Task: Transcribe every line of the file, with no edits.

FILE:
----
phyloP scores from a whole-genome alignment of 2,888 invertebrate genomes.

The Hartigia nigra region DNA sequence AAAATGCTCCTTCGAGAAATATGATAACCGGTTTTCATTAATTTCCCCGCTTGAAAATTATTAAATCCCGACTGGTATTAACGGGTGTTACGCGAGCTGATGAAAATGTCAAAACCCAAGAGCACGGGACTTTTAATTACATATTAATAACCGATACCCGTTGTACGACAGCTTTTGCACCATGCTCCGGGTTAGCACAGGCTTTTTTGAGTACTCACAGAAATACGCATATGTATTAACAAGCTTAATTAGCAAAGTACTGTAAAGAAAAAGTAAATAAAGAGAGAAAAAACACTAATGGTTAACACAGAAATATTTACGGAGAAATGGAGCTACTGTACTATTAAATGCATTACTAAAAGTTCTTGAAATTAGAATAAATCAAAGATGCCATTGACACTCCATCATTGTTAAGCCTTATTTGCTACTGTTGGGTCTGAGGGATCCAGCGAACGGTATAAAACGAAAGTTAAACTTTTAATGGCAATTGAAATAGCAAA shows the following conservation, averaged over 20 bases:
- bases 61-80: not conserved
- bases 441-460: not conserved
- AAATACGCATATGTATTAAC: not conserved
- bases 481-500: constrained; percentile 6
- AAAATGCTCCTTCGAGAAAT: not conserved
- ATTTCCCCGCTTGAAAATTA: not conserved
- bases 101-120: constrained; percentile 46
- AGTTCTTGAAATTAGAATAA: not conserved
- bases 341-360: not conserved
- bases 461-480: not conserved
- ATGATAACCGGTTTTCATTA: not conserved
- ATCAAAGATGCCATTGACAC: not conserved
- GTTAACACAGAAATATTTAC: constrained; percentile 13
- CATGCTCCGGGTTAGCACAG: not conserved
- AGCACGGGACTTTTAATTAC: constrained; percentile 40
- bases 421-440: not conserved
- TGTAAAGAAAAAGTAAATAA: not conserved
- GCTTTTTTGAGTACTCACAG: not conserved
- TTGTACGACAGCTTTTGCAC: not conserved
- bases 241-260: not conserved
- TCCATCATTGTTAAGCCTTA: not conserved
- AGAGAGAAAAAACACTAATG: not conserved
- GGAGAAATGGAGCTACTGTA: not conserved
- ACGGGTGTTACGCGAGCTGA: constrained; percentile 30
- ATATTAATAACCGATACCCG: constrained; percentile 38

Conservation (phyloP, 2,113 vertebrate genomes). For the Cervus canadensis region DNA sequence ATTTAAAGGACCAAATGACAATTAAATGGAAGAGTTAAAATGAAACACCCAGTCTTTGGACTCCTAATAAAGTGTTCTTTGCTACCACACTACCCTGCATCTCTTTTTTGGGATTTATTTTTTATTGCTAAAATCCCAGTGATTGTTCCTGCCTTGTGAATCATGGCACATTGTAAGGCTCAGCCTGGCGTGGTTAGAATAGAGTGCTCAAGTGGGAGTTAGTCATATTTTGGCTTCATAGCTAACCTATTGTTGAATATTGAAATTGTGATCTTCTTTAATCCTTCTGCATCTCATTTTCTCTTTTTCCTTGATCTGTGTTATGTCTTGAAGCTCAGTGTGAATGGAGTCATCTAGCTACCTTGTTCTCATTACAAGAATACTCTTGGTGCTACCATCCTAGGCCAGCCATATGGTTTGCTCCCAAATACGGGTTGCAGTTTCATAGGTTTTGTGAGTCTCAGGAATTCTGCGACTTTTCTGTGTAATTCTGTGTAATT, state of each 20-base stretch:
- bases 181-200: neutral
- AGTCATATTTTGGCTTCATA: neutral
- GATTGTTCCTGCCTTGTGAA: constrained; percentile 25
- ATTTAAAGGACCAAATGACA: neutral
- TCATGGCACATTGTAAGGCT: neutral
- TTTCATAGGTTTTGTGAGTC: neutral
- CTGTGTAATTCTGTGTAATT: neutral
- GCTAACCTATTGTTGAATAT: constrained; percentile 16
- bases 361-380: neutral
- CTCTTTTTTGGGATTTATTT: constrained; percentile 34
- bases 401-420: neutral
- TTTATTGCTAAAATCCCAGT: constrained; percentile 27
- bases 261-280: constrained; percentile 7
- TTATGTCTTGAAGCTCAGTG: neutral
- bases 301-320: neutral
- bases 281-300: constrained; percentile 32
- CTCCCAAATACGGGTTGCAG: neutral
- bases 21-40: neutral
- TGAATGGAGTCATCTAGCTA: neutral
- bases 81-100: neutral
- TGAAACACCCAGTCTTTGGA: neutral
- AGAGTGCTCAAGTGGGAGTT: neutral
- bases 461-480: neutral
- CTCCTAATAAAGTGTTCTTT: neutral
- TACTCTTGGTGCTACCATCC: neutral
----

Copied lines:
phyloP scores from a whole-genome alignment of 2,888 invertebrate genomes.

The Hartigia nigra region DNA sequence AAAATGCTCCTTCGAGAAATATGATAACCGGTTTTCATTAATTTCCCCGCTTGAAAATTATTAAATCCCGACTGGTATTAACGGGTGTTACGCGAGCTGATGAAAATGTCAAAACCCAAGAGCACGGGACTTTTAATTACATATTAATAACCGATACCCGTTGTACGACAGCTTTTGCACCATGCTCCGGGTTAGCACAGGCTTTTTTGAGTACTCACAGAAATACGCATATGTATTAACAAGCTTAATTAGCAAAGTACTGTAAAGAAAAAGTAAATAAAGAGAGAAAAAACACTAATGGTTAACACAGAAATATTTACGGAGAAATGGAGCTACTGTACTATTAAATGCATTACTAAAAGTTCTTGAAATTAGAATAAATCAAAGATGCCATTGACACTCCATCATTGTTAAGCCTTATTTGCTACTGTTGGGTCTGAGGGATCCAGCGAACGGTATAAAACGAAAGTTAAACTTTTAATGGCAATTGAAATAGCAAA shows the following conservation, averaged over 20 bases:
- bases 61-80: not conserved
- bases 441-460: not conserved
- AAATACGCATATGTATTAAC: not conserved
- bases 481-500: constrained; percentile 6
- AAAATGCTCCTTCGAGAAAT: not conserved
- ATTTCCCCGCTTGAAAATTA: not conserved
- bases 101-120: constrained; percentile 46
- AGTTCTTGAAATTAGAATAA: not conserved
- bases 341-360: not conserved
- bases 461-480: not conserved
- ATGATAACCGGTTTTCATTA: not conserved
- ATCAAAGATGCCATTGACAC: not conserved
- GTTAACACAGAAATATTTAC: constrained; percentile 13
- CATGCTCCGGGTTAGCACAG: not conserved
- AGCACGGGACTTTTAATTAC: constrained; percentile 40
- bases 421-440: not conserved
- TGTAAAGAAAAAGTAAATAA: not conserved
- GCTTTTTTGAGTACTCACAG: not conserved
- TTGTACGACAGCTTTTGCAC: not conserved
- bases 241-260: not conserved
- TCCATCATTGTTAAGCCTTA: not conserved
- AGAGAGAAAAAACACTAATG: not conserved
- GGAGAAATGGAGCTACTGTA: not conserved
- ACGGGTGTTACGCGAGCTGA: constrained; percentile 30
- ATATTAATAACCGATACCCG: constrained; percentile 38

Conservation (phyloP, 2,113 vertebrate genomes). For the Cervus canadensis region DNA sequence ATTTAAAGGACCAAATGACAATTAAATGGAAGAGTTAAAATGAAACACCCAGTCTTTGGACTCCTAATAAAGTGTTCTTTGCTACCACACTACCCTGCATCTCTTTTTTGGGATTTATTTTTTATTGCTAAAATCCCAGTGATTGTTCCTGCCTTGTGAATCATGGCACATTGTAAGGCTCAGCCTGGCGTGGTTAGAATAGAGTGCTCAAGTGGGAGTTAGTCATATTTTGGCTTCATAGCTAACCTATTGTTGAATATTGAAATTGTGATCTTCTTTAATCCTTCTGCATCTCATTTTCTCTTTTTCCTTGATCTGTGTTATGTCTTGAAGCTCAGTGTGAATGGAGTCATCTAGCTACCTTGTTCTCATTACAAGAATACTCTTGGTGCTACCATCCTAGGCCAGCCATATGGTTTGCTCCCAAATACGGGTTGCAGTTTCATAGGTTTTGTGAGTCTCAGGAATTCTGCGACTTTTCTGTGTAATTCTGTGTAATT, state of each 20-base stretch:
- bases 181-200: neutral
- AGTCATATTTTGGCTTCATA: neutral
- GATTGTTCCTGCCTTGTGAA: constrained; percentile 25
- ATTTAAAGGACCAAATGACA: neutral
- TCATGGCACATTGTAAGGCT: neutral
- TTTCATAGGTTTTGTGAGTC: neutral
- CTGTGTAATTCTGTGTAATT: neutral
- GCTAACCTATTGTTGAATAT: constrained; percentile 16
- bases 361-380: neutral
- CTCTTTTTTGGGATTTATTT: constrained; percentile 34
- bases 401-420: neutral
- TTTATTGCTAAAATCCCAGT: constrained; percentile 27
- bases 261-280: constrained; percentile 7
- TTATGTCTTGAAGCTCAGTG: neutral
- bases 301-320: neutral
- bases 281-300: constrained; percentile 32
- CTCCCAAATACGGGTTGCAG: neutral
- bases 21-40: neutral
- TGAATGGAGTCATCTAGCTA: neutral
- bases 81-100: neutral
- TGAAACACCCAGTCTTTGGA: neutral
- AGAGTGCTCAAGTGGGAGTT: neutral
- bases 461-480: neutral
- CTCCTAATAAAGTGTTCTTT: neutral
- TACTCTTGGTGCTACCATCC: neutral